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Alumni Speaks on Post-Traumatic Growth with Women Offshore Podcast


Mandy Culbreath, GSS ’20, recently spoke with Christine MacMillan on the Women Offshore podcast about the CDC-Kaiser Permanente adverse childhood experiences (ACE) study, post-traumatic growth, and gratitude as a generational gift.

Women Offshore is a national nonprofit dedicated to propelling women+ “into meaningful careers through access to a worldwide community and professional development resources while raising awareness amongst industry leaders and decision-makers about issues affecting women on the water.”

Culbreath is currently an Emergency Room Social Worker within a Louisiana hospital system. We emailed her to ask about the episode and the impact Fordham GSS has had on her career.

In your opinion, why is this podcast episode so important, specifically for social workers to listen to? 

Talking with Christine and the Women Offshore Community was like talking to other social workers I know out there. They are part of a larger ecosystem that depends on them, specialized in what they do – and often feel lost at sea around their own trauma (for social workers, maybe figuratively!) It can be lonely to be a helping professional, similar to women offshore these days.
In the Overcoming Trauma episode, I talk about the CDC-Kaiser Permanente adverse childhood experiences (ACE) study, which is one of the largest investigations of childhood abuse and neglect, household challenges, and later-life health and well-being. I also talk about simple, easy ways to reset, breathe, and start a gratitude practice to process some of these heavy things when hardships come in present-day time/adulthood.
Findings from a survey of 5,540 licensed social workers in 13 states found that social workers’ mean ACE score was 2.1, and more than 23.6% reported exposure to more than four or more ACEs, figures that are higher than ACE scores in most populations.* This was first published online in October 2020. In addition, ACEs were negatively associated with wellness and workplace issues, including physical health, mental health, alcohol and other drugs, tobacco, sleep, and workplace stress. We need to listen and sit with this additional exploration of ACEs among social workers. If you have the urge to share and care, sit with it first. It took me a while, like I said in the podcast, to work on my own practice of gratitude, breathing routine, and wellness. Give one of the suggestions a try this week, whether you identify with the higher ACEs or not.

How did your time at GSS impact your career, and how did it set you up for success in the job you have now?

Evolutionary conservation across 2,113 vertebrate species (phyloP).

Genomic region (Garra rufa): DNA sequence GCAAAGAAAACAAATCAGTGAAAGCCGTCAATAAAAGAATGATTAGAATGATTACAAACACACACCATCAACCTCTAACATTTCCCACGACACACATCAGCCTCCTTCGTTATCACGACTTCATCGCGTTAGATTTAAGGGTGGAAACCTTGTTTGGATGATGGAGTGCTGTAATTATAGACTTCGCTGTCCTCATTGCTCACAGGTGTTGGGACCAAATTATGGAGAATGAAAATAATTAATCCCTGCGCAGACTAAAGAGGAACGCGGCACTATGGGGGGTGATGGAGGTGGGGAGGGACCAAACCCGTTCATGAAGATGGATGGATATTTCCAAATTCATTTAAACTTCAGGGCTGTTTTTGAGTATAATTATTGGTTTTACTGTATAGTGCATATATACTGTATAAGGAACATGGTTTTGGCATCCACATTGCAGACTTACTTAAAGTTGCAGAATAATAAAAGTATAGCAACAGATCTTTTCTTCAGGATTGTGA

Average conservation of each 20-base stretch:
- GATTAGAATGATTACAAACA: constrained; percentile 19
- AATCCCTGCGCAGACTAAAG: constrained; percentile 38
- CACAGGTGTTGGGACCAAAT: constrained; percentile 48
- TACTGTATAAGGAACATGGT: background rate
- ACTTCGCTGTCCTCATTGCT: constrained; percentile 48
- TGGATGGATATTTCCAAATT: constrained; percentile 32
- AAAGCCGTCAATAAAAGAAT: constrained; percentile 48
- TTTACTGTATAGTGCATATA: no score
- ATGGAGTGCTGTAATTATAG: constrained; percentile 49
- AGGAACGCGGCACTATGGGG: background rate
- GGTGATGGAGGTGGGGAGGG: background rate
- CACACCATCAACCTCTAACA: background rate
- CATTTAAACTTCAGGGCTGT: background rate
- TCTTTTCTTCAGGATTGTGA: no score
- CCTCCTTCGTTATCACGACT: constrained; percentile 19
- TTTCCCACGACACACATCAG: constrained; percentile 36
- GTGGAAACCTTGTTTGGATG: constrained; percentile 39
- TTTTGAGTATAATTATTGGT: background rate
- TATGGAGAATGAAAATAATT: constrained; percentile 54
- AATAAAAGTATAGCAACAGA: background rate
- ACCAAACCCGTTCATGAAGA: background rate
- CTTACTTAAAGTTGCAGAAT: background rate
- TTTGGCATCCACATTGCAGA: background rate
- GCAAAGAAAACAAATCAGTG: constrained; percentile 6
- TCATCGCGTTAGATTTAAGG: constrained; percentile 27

My time at GSS was rich and long, longer than traditional graduate students. I was working full-time in a very demanding role, and major life events happened in my years there along the way. GSS advisors and site placement guided and cared for me academically and as a person, which I am so grateful for.
I dove deep into Dorothy Day’s writings during my time at Fordham, which has served as a grounding pillar of my spiritual life and social justice career. Day’s granddaughter, Kate Henessey came to discuss her book, Dorothy Day: The World Will Be Saved by Beauty at Rose Hill back in 2017. I dragged two of my dearest friends, Episcopal priests, up there from lower Manhattan in the pouring rain. We got there late, wet; I just remember standing in the back soaked with tears and rain, not sure which was on my face. This quote from Dorothy always brought me back to center:
“Paperwork, cleaning the house, dealing with the innumerable visitors who come all through the day, answering the phone, keeping patience and acting intelligently, which is to find some meaning in all that happens — these things, too, are the works of peace, and often seem like a very little way.”
—  On Pilgrimage, December 1965
It just sounded like my life at the time, but perhaps that is why something in me loved it so much. Now that I work in the emergency room, this quote adds even more brevity to “my why.”
What set me up for success in my career now were the incredible site placements Fordham afforded me, where the rubber met the road. Learning and growing in my social work placement at Riverside Church in conjunction with The Beck Institute on Religion and Poverty partners really challenged and pushed me to think critically about helping and the self-efficacy of those we aim to serve. My placement at West Side YMCA  with youth and college access was a huge shift of focus, inspiring, and applicable in my studies. I will never forget the wisdom of Greg Mateo. I don’t mind mentioning him – as a rock star who just buoyed young people to their best selves and invited the social work intern to watch and learn. Looks like this may be the memory I am grateful for today!
At Fordham, there was a space for beauty and spirituality, one that was inclusive and inviting you to think deeper. Spiritual life is a protective factor in overcoming trauma, but also in doing anything challenging. As Dorothy says: “My strength returns to me with my cup of coffee and reading the Psalms.”
*Steen, J. T., Senreich, E., & Straussner, S. L. A. (2021). Adverse Childhood Experiences Among Licensed Social Workers. Families in Society, 102(2), 182–193.   Website

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